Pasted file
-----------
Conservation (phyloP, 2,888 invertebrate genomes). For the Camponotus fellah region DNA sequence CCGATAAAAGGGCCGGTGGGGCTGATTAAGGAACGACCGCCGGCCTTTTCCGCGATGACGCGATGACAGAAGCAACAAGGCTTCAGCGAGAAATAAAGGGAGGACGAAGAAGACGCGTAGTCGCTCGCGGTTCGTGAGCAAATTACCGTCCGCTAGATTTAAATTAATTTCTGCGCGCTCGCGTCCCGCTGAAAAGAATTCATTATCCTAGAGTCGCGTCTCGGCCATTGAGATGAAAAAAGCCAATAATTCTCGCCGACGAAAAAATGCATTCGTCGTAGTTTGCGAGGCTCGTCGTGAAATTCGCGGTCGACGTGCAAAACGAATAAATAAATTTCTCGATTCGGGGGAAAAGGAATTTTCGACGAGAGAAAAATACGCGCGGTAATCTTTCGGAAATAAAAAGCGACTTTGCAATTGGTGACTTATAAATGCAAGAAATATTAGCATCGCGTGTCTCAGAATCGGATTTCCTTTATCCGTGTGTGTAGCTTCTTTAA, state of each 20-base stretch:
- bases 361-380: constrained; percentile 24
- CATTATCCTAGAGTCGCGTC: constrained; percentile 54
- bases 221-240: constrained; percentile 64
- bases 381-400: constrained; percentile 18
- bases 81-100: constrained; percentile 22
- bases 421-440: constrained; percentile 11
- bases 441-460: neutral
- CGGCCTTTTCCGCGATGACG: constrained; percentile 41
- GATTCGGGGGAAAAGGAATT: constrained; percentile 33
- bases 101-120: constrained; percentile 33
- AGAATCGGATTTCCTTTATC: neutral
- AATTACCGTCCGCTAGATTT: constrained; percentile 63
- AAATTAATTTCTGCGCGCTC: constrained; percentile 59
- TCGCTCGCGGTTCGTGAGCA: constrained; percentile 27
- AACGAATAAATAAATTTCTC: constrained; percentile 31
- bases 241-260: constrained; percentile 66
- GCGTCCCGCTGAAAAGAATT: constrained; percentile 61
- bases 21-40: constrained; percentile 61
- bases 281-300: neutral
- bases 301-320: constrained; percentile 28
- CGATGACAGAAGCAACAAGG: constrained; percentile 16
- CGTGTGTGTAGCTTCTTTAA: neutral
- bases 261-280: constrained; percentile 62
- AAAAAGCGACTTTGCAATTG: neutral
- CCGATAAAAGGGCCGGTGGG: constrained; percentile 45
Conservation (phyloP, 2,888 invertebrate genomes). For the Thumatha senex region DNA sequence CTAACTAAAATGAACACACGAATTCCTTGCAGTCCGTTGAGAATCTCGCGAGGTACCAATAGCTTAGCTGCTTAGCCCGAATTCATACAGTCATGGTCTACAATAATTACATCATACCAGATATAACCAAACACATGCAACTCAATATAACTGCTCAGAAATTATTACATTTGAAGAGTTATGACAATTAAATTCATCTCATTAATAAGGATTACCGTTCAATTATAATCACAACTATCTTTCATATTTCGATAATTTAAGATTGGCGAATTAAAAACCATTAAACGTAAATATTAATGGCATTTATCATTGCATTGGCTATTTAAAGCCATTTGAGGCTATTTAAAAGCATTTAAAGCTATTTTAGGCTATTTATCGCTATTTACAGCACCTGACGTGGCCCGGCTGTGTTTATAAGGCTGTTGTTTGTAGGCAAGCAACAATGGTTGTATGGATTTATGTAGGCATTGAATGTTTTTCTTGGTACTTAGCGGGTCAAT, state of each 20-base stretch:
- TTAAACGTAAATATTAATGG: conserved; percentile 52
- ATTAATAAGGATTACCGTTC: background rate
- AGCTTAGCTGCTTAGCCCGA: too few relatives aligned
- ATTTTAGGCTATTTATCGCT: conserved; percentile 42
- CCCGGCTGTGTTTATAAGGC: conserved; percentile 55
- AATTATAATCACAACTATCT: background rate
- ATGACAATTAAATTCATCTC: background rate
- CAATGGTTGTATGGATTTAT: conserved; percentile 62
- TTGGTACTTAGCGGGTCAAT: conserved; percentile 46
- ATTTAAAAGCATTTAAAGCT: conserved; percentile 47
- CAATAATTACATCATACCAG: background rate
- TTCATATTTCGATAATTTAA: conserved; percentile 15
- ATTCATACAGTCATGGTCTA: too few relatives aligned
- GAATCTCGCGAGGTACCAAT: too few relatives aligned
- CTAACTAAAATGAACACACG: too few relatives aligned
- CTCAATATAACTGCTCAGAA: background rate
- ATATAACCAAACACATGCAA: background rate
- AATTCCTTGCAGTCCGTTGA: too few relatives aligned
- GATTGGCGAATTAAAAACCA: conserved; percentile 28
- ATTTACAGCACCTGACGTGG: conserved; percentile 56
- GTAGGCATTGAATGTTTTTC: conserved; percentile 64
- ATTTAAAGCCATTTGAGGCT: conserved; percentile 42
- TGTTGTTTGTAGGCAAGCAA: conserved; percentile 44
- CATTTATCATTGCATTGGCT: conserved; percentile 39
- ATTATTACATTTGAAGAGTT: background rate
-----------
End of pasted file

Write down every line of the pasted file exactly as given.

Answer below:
Conservation (phyloP, 2,888 invertebrate genomes). For the Camponotus fellah region DNA sequence CCGATAAAAGGGCCGGTGGGGCTGATTAAGGAACGACCGCCGGCCTTTTCCGCGATGACGCGATGACAGAAGCAACAAGGCTTCAGCGAGAAATAAAGGGAGGACGAAGAAGACGCGTAGTCGCTCGCGGTTCGTGAGCAAATTACCGTCCGCTAGATTTAAATTAATTTCTGCGCGCTCGCGTCCCGCTGAAAAGAATTCATTATCCTAGAGTCGCGTCTCGGCCATTGAGATGAAAAAAGCCAATAATTCTCGCCGACGAAAAAATGCATTCGTCGTAGTTTGCGAGGCTCGTCGTGAAATTCGCGGTCGACGTGCAAAACGAATAAATAAATTTCTCGATTCGGGGGAAAAGGAATTTTCGACGAGAGAAAAATACGCGCGGTAATCTTTCGGAAATAAAAAGCGACTTTGCAATTGGTGACTTATAAATGCAAGAAATATTAGCATCGCGTGTCTCAGAATCGGATTTCCTTTATCCGTGTGTGTAGCTTCTTTAA, state of each 20-base stretch:
- bases 361-380: constrained; percentile 24
- CATTATCCTAGAGTCGCGTC: constrained; percentile 54
- bases 221-240: constrained; percentile 64
- bases 381-400: constrained; percentile 18
- bases 81-100: constrained; percentile 22
- bases 421-440: constrained; percentile 11
- bases 441-460: neutral
- CGGCCTTTTCCGCGATGACG: constrained; percentile 41
- GATTCGGGGGAAAAGGAATT: constrained; percentile 33
- bases 101-120: constrained; percentile 33
- AGAATCGGATTTCCTTTATC: neutral
- AATTACCGTCCGCTAGATTT: constrained; percentile 63
- AAATTAATTTCTGCGCGCTC: constrained; percentile 59
- TCGCTCGCGGTTCGTGAGCA: constrained; percentile 27
- AACGAATAAATAAATTTCTC: constrained; percentile 31
- bases 241-260: constrained; percentile 66
- GCGTCCCGCTGAAAAGAATT: constrained; percentile 61
- bases 21-40: constrained; percentile 61
- bases 281-300: neutral
- bases 301-320: constrained; percentile 28
- CGATGACAGAAGCAACAAGG: constrained; percentile 16
- CGTGTGTGTAGCTTCTTTAA: neutral
- bases 261-280: constrained; percentile 62
- AAAAAGCGACTTTGCAATTG: neutral
- CCGATAAAAGGGCCGGTGGG: constrained; percentile 45
Conservation (phyloP, 2,888 invertebrate genomes). For the Thumatha senex region DNA sequence CTAACTAAAATGAACACACGAATTCCTTGCAGTCCGTTGAGAATCTCGCGAGGTACCAATAGCTTAGCTGCTTAGCCCGAATTCATACAGTCATGGTCTACAATAATTACATCATACCAGATATAACCAAACACATGCAACTCAATATAACTGCTCAGAAATTATTACATTTGAAGAGTTATGACAATTAAATTCATCTCATTAATAAGGATTACCGTTCAATTATAATCACAACTATCTTTCATATTTCGATAATTTAAGATTGGCGAATTAAAAACCATTAAACGTAAATATTAATGGCATTTATCATTGCATTGGCTATTTAAAGCCATTTGAGGCTATTTAAAAGCATTTAAAGCTATTTTAGGCTATTTATCGCTATTTACAGCACCTGACGTGGCCCGGCTGTGTTTATAAGGCTGTTGTTTGTAGGCAAGCAACAATGGTTGTATGGATTTATGTAGGCATTGAATGTTTTTCTTGGTACTTAGCGGGTCAAT, state of each 20-base stretch:
- TTAAACGTAAATATTAATGG: conserved; percentile 52
- ATTAATAAGGATTACCGTTC: background rate
- AGCTTAGCTGCTTAGCCCGA: too few relatives aligned
- ATTTTAGGCTATTTATCGCT: conserved; percentile 42
- CCCGGCTGTGTTTATAAGGC: conserved; percentile 55
- AATTATAATCACAACTATCT: background rate
- ATGACAATTAAATTCATCTC: background rate
- CAATGGTTGTATGGATTTAT: conserved; percentile 62
- TTGGTACTTAGCGGGTCAAT: conserved; percentile 46
- ATTTAAAAGCATTTAAAGCT: conserved; percentile 47
- CAATAATTACATCATACCAG: background rate
- TTCATATTTCGATAATTTAA: conserved; percentile 15
- ATTCATACAGTCATGGTCTA: too few relatives aligned
- GAATCTCGCGAGGTACCAAT: too few relatives aligned
- CTAACTAAAATGAACACACG: too few relatives aligned
- CTCAATATAACTGCTCAGAA: background rate
- ATATAACCAAACACATGCAA: background rate
- AATTCCTTGCAGTCCGTTGA: too few relatives aligned
- GATTGGCGAATTAAAAACCA: conserved; percentile 28
- ATTTACAGCACCTGACGTGG: conserved; percentile 56
- GTAGGCATTGAATGTTTTTC: conserved; percentile 64
- ATTTAAAGCCATTTGAGGCT: conserved; percentile 42
- TGTTGTTTGTAGGCAAGCAA: conserved; percentile 44
- CATTTATCATTGCATTGGCT: conserved; percentile 39
- ATTATTACATTTGAAGAGTT: background rate